Between the solo pieces and peppy ensemble numbers, the sextet engage in zippy banter and jovial oneupmanship, with the meta-narrative of a fictional contest to determine who was worse done by old Henry ratcheting up toward conclusion. Laura Dawn Pyatt’s Anne Boleyn habitually reminds her competitors that, despite their woes, she has this thing all sewn up by dint of, you know, losing her head. Nicole Louise Lewis’ delightfully Black Country (the actress being back on home ground in Wolverhampton) Catherine of Aragon comes out victorious in a game of maternity misery top trumps, whilst Erin Caldwell’s Jane Seymour is quick to remind the other ladies that she was the only one Henry every truly loved and that she was robbed of seeing her only child grow up. Whilst it may all sound frightfully dour and grim, it’s written with such verve and delivered with such mischievous buoyancy, tongues planted firmly in cheeks, that it all proves great fun.

And ultimately, it leaves things to Tamara Morgan’s freethinking survivor, Catherine Parr, to take a step back and appraise all the misery and schadenfreude so that Six can partake in its final, wonderfully welcome about turn.

“It looks, sounds and feels like something akin to a bottled arena spectacle, with some ruffles and threading of Tudor flavouring punched in for good measure.”

Emma Bailey’s staging and Gabriella Slade’s costumes have certainly been leant some extra sparkle and pizazz since the show’s earlier outings, but once again the core essence of their simple yet showy pop concert vibes haven’t been lost. The illusion is merely amplified, and in no small part thanks to Tim Deiling’s dynamic, dramatic lighting. It looks, sounds and feels like something akin to a bottled arena spectacle, with some ruffles and threading of Tudor flavouring punched in for good measure.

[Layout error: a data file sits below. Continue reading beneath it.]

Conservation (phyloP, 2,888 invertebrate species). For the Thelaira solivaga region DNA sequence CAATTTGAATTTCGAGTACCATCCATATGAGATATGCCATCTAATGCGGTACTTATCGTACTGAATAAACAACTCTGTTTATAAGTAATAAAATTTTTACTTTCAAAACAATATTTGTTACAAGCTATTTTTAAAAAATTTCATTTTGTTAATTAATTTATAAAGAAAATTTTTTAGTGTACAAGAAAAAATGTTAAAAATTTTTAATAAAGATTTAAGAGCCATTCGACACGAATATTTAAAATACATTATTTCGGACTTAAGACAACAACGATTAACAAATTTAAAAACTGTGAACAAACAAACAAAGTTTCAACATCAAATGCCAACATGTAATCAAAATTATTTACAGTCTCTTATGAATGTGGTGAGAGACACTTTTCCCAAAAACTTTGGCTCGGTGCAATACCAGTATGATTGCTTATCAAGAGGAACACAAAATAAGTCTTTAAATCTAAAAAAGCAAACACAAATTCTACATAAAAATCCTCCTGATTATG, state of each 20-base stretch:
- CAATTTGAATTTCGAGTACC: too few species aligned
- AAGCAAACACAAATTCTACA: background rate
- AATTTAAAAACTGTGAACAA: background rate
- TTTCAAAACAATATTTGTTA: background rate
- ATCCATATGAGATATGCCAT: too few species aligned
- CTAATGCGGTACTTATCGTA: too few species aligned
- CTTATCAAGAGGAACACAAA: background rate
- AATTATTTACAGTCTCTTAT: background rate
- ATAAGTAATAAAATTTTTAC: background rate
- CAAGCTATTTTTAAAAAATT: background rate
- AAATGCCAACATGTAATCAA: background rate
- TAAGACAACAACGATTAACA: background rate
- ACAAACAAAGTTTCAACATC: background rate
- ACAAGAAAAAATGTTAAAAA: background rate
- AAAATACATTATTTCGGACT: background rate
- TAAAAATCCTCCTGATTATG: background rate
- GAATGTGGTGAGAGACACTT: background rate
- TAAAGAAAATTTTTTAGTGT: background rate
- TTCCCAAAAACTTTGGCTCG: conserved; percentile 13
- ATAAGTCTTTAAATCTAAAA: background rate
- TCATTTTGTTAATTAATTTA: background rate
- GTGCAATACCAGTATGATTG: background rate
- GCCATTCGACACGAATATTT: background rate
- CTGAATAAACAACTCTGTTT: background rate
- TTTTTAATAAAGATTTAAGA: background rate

The cast assembled for this latest touring are blisteringly good. All six – not to mention their always-on-stage ‘ladies in waiting’ band – keep the energy levels high from the off, and practically never falter. If Six is indeed critic-proof, then the only real assessment of any purpose or merit we can levy at the show is whether the current company do the material justice.

“…particular mention must go to Caldwell’s utterly roof-raising rendition of ‘Stone’ (with an infusion of her beautiful Scottish lilt) which is breathtakingly strong.”

It’s a resounding riff of a ‘yes’ for the class of 2024. They all give equally winning, funny and lovable turns, though particular mention must go to Caldwell’s utterly roof-raising rendition of ‘Stone’ (with an infusion of her beautiful Scottish lilt) which is breathtakingly strong.

But we’re not about to commit the ultimate Six taboo of pitting any of these fierce, fabulous ladies against one another. Not only would it go against the entire vibe and raison d’être of this joyous, affirming ode to individuality and sisterhood both, but it would also be utterly pointless.

After all, I could say this was a theatrical atrocity beyond measure or comprehension, and it would still do precisely nothing to dampen the box office and love for brand Six. And thank Henry…. sorry, thank Catherine, Anne, Jane, Anna, Katherine and Catherine (again) for that, because Six is not only here to stay, not only is it pretty much a perfectly-formed package of poppy musical theatre brilliance, but it’s also fundamentally an empowering, vibrant and utterly original showcase of six stars that, sod it, deserves six stars.

Sorry, not sorry.

The musical phenomenon lives up to the hype, and then some. With no delusions of grandeur or attempts at overreach, this is a lean, perfectly-formed slice of poppy, musical theatre regality, delivered by six absolute queens. Long live the Six.